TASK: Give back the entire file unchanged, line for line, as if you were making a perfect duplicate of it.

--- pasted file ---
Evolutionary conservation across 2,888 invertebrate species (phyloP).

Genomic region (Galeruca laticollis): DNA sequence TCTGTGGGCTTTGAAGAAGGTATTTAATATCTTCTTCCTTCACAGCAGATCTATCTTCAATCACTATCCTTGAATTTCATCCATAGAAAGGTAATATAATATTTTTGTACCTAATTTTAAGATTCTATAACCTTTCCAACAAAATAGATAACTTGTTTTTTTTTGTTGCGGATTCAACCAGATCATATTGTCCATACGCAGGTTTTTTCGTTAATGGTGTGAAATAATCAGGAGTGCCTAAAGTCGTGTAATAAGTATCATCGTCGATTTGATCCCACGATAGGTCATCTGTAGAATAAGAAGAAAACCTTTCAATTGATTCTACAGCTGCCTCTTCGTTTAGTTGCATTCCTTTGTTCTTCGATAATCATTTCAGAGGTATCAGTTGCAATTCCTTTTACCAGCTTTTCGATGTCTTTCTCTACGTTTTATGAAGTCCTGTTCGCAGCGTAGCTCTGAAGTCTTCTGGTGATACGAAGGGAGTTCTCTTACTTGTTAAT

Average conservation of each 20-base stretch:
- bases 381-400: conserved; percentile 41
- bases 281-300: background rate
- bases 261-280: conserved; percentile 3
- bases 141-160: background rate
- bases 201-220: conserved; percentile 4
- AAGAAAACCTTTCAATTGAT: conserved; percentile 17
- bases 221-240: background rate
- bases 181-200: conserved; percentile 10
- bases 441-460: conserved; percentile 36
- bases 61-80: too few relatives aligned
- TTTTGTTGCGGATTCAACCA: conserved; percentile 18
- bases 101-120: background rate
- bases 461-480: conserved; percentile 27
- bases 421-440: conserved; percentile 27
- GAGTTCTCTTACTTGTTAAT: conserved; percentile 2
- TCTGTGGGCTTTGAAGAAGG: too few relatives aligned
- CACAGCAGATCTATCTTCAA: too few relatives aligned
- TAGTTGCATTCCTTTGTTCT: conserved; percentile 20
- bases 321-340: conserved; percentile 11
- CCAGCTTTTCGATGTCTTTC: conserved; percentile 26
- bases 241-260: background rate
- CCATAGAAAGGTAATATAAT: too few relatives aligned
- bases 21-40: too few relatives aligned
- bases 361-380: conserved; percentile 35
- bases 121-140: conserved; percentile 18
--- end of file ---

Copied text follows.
Evolutionary conservation across 2,888 invertebrate species (phyloP).

Genomic region (Galeruca laticollis): DNA sequence TCTGTGGGCTTTGAAGAAGGTATTTAATATCTTCTTCCTTCACAGCAGATCTATCTTCAATCACTATCCTTGAATTTCATCCATAGAAAGGTAATATAATATTTTTGTACCTAATTTTAAGATTCTATAACCTTTCCAACAAAATAGATAACTTGTTTTTTTTTGTTGCGGATTCAACCAGATCATATTGTCCATACGCAGGTTTTTTCGTTAATGGTGTGAAATAATCAGGAGTGCCTAAAGTCGTGTAATAAGTATCATCGTCGATTTGATCCCACGATAGGTCATCTGTAGAATAAGAAGAAAACCTTTCAATTGATTCTACAGCTGCCTCTTCGTTTAGTTGCATTCCTTTGTTCTTCGATAATCATTTCAGAGGTATCAGTTGCAATTCCTTTTACCAGCTTTTCGATGTCTTTCTCTACGTTTTATGAAGTCCTGTTCGCAGCGTAGCTCTGAAGTCTTCTGGTGATACGAAGGGAGTTCTCTTACTTGTTAAT

Average conservation of each 20-base stretch:
- bases 381-400: conserved; percentile 41
- bases 281-300: background rate
- bases 261-280: conserved; percentile 3
- bases 141-160: background rate
- bases 201-220: conserved; percentile 4
- AAGAAAACCTTTCAATTGAT: conserved; percentile 17
- bases 221-240: background rate
- bases 181-200: conserved; percentile 10
- bases 441-460: conserved; percentile 36
- bases 61-80: too few relatives aligned
- TTTTGTTGCGGATTCAACCA: conserved; percentile 18
- bases 101-120: background rate
- bases 461-480: conserved; percentile 27
- bases 421-440: conserved; percentile 27
- GAGTTCTCTTACTTGTTAAT: conserved; percentile 2
- TCTGTGGGCTTTGAAGAAGG: too few relatives aligned
- CACAGCAGATCTATCTTCAA: too few relatives aligned
- TAGTTGCATTCCTTTGTTCT: conserved; percentile 20
- bases 321-340: conserved; percentile 11
- CCAGCTTTTCGATGTCTTTC: conserved; percentile 26
- bases 241-260: background rate
- CCATAGAAAGGTAATATAAT: too few relatives aligned
- bases 21-40: too few relatives aligned
- bases 361-380: conserved; percentile 35
- bases 121-140: conserved; percentile 18